During the job search process, should you disclose to your potential employer that you plan on returning to school?

Taking time away to pursue opportunities in the workforce between school experiences can be incredibly beneficial for a multitude of reasons. If you are curious of what those reasons might be, check out the Gap Year and Short-Term Opportunities resource.

Now, if you have already decided to go this route, the question then becomes, “Should I disclose this information to an employer?”

As with most things in life surrounding decision-making, it depends!

Things to consider before disclosing to your potential employers your future education plans:

What is the general expectation of the employer?

Some employers–depending on the industry–regularly experience high amounts of turnover as they deal with contract work or offer specific, one-year programs for people explicitly taking a gap year. Additionally, entry-level positions or positions that require minimal experience may need less commitment, education, or credentials; thus, the employer may be more understanding of short-term arrangements or, fully expect it.

These positions are sometimes seasonal, or they provide necessary skills for building your resume quickly as well as offer insight into your industry of choice. Please note, experiences and difficulty of these opportunities may differ depending on location, necessary training, and other variables.

Employers may also be looking to hire candidates to grow within the company and make a commitment for several years. While it can be enticing to seek out employment in high-paying fields or with larger, more popular organizations, doing so may result in fracturing a relationship with an employer for yourself and/or for others from your school.

Ultimately, deciding not to disclose your future graduate or professional school plans is still an acceptable pathway; however, it is one that should be approached cautiously and may require a little more tact in the interview and hiring process.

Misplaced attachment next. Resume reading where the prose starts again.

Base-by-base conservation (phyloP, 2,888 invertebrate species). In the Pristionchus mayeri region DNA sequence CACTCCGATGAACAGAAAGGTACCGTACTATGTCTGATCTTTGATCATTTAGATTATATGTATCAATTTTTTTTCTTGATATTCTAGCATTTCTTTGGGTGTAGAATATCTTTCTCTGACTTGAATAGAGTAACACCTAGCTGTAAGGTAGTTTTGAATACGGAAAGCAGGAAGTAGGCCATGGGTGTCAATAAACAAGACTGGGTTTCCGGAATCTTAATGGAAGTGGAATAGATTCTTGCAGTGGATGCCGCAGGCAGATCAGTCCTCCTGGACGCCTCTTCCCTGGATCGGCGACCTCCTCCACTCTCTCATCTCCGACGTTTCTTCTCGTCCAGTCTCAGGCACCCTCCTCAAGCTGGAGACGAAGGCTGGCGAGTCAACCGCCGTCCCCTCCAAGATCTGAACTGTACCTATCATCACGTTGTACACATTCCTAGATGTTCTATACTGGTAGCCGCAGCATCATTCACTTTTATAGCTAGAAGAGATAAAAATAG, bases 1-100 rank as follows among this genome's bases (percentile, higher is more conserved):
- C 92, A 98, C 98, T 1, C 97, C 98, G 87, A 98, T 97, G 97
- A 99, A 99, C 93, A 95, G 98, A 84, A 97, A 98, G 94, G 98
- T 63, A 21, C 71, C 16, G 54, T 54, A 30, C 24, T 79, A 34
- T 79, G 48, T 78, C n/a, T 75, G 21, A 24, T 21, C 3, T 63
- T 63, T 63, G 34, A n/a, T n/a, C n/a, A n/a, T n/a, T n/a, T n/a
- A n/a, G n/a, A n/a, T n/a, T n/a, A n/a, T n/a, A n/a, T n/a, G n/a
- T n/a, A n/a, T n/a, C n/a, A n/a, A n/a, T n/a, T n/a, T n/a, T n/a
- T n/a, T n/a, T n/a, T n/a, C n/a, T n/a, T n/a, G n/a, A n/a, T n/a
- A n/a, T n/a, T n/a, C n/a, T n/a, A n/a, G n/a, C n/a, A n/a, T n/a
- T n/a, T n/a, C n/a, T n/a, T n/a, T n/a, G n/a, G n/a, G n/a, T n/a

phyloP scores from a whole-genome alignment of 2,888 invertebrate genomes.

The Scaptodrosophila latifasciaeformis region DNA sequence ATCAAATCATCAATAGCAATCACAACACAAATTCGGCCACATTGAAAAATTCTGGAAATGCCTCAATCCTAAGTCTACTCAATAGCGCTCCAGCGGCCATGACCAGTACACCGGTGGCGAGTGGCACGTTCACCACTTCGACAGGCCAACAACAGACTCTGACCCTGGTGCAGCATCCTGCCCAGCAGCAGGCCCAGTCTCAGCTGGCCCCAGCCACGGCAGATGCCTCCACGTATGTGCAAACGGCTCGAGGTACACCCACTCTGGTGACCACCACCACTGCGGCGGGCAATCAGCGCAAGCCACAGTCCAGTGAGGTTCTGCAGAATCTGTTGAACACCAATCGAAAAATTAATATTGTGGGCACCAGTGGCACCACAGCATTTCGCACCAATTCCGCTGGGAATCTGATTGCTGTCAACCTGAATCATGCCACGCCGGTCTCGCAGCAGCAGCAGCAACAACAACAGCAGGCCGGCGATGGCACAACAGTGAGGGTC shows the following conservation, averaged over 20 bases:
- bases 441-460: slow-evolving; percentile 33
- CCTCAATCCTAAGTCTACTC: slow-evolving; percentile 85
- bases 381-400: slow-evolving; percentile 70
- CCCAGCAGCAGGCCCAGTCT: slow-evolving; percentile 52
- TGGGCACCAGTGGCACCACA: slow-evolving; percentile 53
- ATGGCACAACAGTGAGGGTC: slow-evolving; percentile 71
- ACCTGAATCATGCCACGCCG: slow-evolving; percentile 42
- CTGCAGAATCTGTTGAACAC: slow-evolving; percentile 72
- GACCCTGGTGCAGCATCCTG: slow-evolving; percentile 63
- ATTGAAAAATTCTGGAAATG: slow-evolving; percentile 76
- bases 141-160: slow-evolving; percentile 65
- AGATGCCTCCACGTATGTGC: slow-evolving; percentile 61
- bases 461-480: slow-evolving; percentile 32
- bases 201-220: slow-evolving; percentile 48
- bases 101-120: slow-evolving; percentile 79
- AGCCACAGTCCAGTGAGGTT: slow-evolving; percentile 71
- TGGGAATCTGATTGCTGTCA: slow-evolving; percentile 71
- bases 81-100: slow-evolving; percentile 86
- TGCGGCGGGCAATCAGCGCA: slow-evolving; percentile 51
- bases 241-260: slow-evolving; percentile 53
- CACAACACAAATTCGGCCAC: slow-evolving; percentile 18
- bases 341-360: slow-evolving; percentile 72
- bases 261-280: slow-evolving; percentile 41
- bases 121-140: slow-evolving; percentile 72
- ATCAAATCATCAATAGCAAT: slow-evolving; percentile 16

What does the employer know about you thus far?

When interviewing or during the hiring process, it is important to think about what information the employer knows already based on all of the documentation you have given them. Sometimes, your outlined goals, resume, or even your cover letter may indicate that you hope to pursue any or all professional growth opportunities made available to you, including graduate or professional school.

What are you hoping to gain from employment?

Sometimes the answer to this question can guide you to making a decision about the next step in your journey. If you are looking for a chance to take a breather between your education, for a year, or multiple years, make sure the companies you are looking at align with your goals for this time period.

When asking this question, think about:

Additional responsibilities while working (applications, childcare, other major life events, obtaining, additional certifications, etc.)

-The pace or operation schedule of the organization. Is it fast-paced? Does it require long, non-traditional hours?

-The benefits package offered by the potential employer.

What is my personal timeline?

Timelines are personal matters that can be dependent upon individual short-term, or long-term goals. A person’s timeline may also take into consideration finances, family, or work eligibility to name a few other possibilities. Whatever the variables impacting your timeline may be, it is important that your timeline be unique to you and not dependent upon the situations, achievements, and timelines of others. Treating your timeline as a personal matter allows you to adapt and evolve based on your present and future needs, rather than attempting to fit someone else’s career timeline into your own.


Always default on the side of transparency. In the interview and hiring process, it is important to build a relationship with the hiring manager and share pertinent details about your interests and career goals. The more transparent you can be about your intentions for work, the better it will be if you decide to disclose your intention to pursue further education. You will always interview better when presenting your authentic self.

Final Thoughts

The decision is ultimately yours on whether or not to disclose this information to an employer. However, as stated earlier, be mindful that the decision you make has implications for your future and maybe the future of others. Keep in mind your goals and values as well as the organization’s expectations; utilize the advice from alumni and career advisors to help decide

Being transparent with the employer and building a strong relationship may allow for future employment connections and perhaps even a valuable recommendation for any further career or education aspirations. Moreover, being mindful of the employer’s commitment to you acknowledges the respect you have for their business and the work they are doing. Ultimately, this can help open doors for others who may find themselves in your situation later.

Additional Resources and Perspectives:

Are you Planning to Continue your Studies?

How to Tell Your Company You’re Going Back to School